Current options to treat cancer include surgery, chemotherapy, and radiotherapy; but will there ever be a cancer vaccine?
Vaccines are a powerful method to prevent infectious diseases. They work by stimulating the immune system to mount a reaction against dangerous germs. The success of vaccines in controlling infectious diseases prompted scientists to explore their use against cancer. Researchers hoped to create vaccines capable of directing the protective activity of the immune system against cancer cells. For vaccination to be effective, a functioning immune system is necessary. Unfortunately, this is often not the case for cancer patients. The advanced age of patients, the burden of cancer and its treatment often compromise immune defenses. As a result, cancer vaccines did not live up to expectations despite the century-long efforts. On a brighter note, recent developments in medical research uncovered some of the mechanisms affecting immune defenses of cancer patients.
Recent studies sparked new interest in developing a cancer vaccine
Researchers at Mount Sinai developed a new vaccine and tested its efficacy in patients with lymphoma, a type of cancer that affects white blood cells. Their results are published in Nature Medicine. This approach consists of injecting the vaccine into the specific areas affected by the cancer. The goal is to trigger a strong immune response against cancer cells within the affected body areas. This strategy differs from traditional vaccination, which prevents future infections.
How does the cancer vaccine work?
First, a small molecule called Flt3L is injected into the tumor mass. This molecule recruits immune cells called dendritic cells to the affected areas. Second, the administration of local radiotherapy will kill cancer cells. Dendritic cells on-site capture the dead cancer cells and process them. This activity allows dendritic cells to learn how to distinguish cancer cells from the body’s own cells and to instruct other immune cells to selectively kill tumor cells. Poly-ICLC is the third component of the vaccine, a substance that works by stimulating the activity of dendritic cells.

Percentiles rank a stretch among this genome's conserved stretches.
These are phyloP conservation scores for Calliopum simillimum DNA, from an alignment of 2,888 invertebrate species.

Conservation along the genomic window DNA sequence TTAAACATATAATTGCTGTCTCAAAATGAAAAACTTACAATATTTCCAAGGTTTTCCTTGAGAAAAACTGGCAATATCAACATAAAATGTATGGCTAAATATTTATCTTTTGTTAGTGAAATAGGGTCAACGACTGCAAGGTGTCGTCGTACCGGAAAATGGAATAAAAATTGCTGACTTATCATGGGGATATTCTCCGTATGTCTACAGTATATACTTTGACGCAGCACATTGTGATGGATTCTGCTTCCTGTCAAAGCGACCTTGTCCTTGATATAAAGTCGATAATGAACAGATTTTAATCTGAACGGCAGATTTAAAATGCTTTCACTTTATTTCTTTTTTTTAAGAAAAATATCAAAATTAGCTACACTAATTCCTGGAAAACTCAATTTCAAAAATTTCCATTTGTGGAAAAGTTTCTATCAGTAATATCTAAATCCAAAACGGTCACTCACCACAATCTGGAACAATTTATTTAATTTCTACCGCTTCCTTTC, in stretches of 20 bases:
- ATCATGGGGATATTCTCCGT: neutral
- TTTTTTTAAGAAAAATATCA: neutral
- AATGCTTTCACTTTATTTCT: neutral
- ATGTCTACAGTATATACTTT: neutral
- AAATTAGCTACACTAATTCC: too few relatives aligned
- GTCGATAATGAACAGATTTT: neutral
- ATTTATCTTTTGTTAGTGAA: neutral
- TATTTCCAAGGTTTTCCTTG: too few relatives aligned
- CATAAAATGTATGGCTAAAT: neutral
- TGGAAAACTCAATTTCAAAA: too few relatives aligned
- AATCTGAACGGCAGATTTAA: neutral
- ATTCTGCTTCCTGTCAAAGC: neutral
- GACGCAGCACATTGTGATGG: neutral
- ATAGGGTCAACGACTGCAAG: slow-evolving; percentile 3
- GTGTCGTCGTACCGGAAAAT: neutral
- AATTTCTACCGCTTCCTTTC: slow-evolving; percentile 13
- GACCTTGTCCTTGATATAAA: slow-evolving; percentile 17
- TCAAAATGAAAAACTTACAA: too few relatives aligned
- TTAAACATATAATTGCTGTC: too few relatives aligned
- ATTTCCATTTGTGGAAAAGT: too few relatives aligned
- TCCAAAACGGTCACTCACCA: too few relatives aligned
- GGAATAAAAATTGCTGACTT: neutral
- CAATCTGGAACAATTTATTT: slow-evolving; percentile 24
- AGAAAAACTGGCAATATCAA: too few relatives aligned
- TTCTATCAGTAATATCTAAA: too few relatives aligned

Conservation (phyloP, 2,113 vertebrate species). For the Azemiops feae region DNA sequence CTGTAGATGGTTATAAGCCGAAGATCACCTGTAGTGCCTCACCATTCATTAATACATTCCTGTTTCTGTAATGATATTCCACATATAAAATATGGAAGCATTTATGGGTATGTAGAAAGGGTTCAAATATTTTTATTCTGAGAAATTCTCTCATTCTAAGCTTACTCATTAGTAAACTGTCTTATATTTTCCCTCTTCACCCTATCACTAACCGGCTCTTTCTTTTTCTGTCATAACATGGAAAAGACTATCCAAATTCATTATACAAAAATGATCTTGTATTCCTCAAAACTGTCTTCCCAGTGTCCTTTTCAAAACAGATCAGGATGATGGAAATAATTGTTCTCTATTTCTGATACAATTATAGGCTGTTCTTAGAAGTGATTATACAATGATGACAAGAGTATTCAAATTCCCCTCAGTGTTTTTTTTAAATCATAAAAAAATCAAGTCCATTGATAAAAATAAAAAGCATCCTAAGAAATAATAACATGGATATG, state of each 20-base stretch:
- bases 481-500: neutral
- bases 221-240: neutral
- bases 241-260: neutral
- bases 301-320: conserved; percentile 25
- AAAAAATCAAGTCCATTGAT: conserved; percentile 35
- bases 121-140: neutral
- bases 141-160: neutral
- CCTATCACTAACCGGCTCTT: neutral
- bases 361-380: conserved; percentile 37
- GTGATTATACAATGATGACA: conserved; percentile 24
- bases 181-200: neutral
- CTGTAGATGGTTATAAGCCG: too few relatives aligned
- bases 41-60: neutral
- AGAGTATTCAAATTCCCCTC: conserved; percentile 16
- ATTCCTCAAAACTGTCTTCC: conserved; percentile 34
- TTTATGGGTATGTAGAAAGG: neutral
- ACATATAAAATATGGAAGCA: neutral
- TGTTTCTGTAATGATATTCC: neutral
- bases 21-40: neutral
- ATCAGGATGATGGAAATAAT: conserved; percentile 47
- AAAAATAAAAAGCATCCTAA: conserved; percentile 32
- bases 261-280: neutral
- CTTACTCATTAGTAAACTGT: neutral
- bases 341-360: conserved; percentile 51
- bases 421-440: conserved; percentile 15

Preliminary studies in mice and a clinical trial in humans put the new vaccine to the test
Vaccination of mice with lymphoma in laboratory experiments led to tumor regression and improved survival. Despite the positive and promising results, tumor growth recurred a few weeks after treatment due to the adaptive capabilities of cancer. Scientists then tested a new therapy by combining the vaccine with ‘checkpoint blockade therapy’, which is a technique already in use to treat lymphoma. These experiments showed that combining the vaccine with this type of immunotherapy drastically improved outcomes in mice.
A clinical trial evaluated the effectiveness of the vaccine in 11 patients with advanced-stage lymphoma. Following treatment, most of the patients showed tumor shrinkage, and some of them achieved remission lasting from months to years.
Further clinical trials
A new clinical trial is currently underway. The new study will evaluate the vaccine in combination with immunotherapy to treat lymphoma, breast, and head and neck cancer.
Written by Raffaele Camasta, PhD
- Butterfield, L. H. (2015). Cancer vaccines. BMJ (Clinical Research Ed.), 350, 1-14.
- Mount Sinai researchers develop treatment that turns tumors into cancer vaccine factories. https://www.eurekalert.org/pub_releases/2019-04/tmsh-msr040219.php
- Hammerich, L., Marron, T. U., Upadhyay, R., Svensson-Arvelund, J., Dhainaut, M., Hussein, S., Zhan, Y., Ostrowski, D., Yellin, M., Marsh, H., Salazar, A. M., Rahman, A. H., Brown, B. D., Merad, M., & Brody, J. D. (2019). Systemic clinical tumor regressions and potentiation of PD1 blockade with in situ vaccination. Nature Medicine.
- Thomas, S., & Prendergast, G. C. (2016). Cancer vaccines: A brief overview. Methods in Molecular Biology, 1403, 755–761.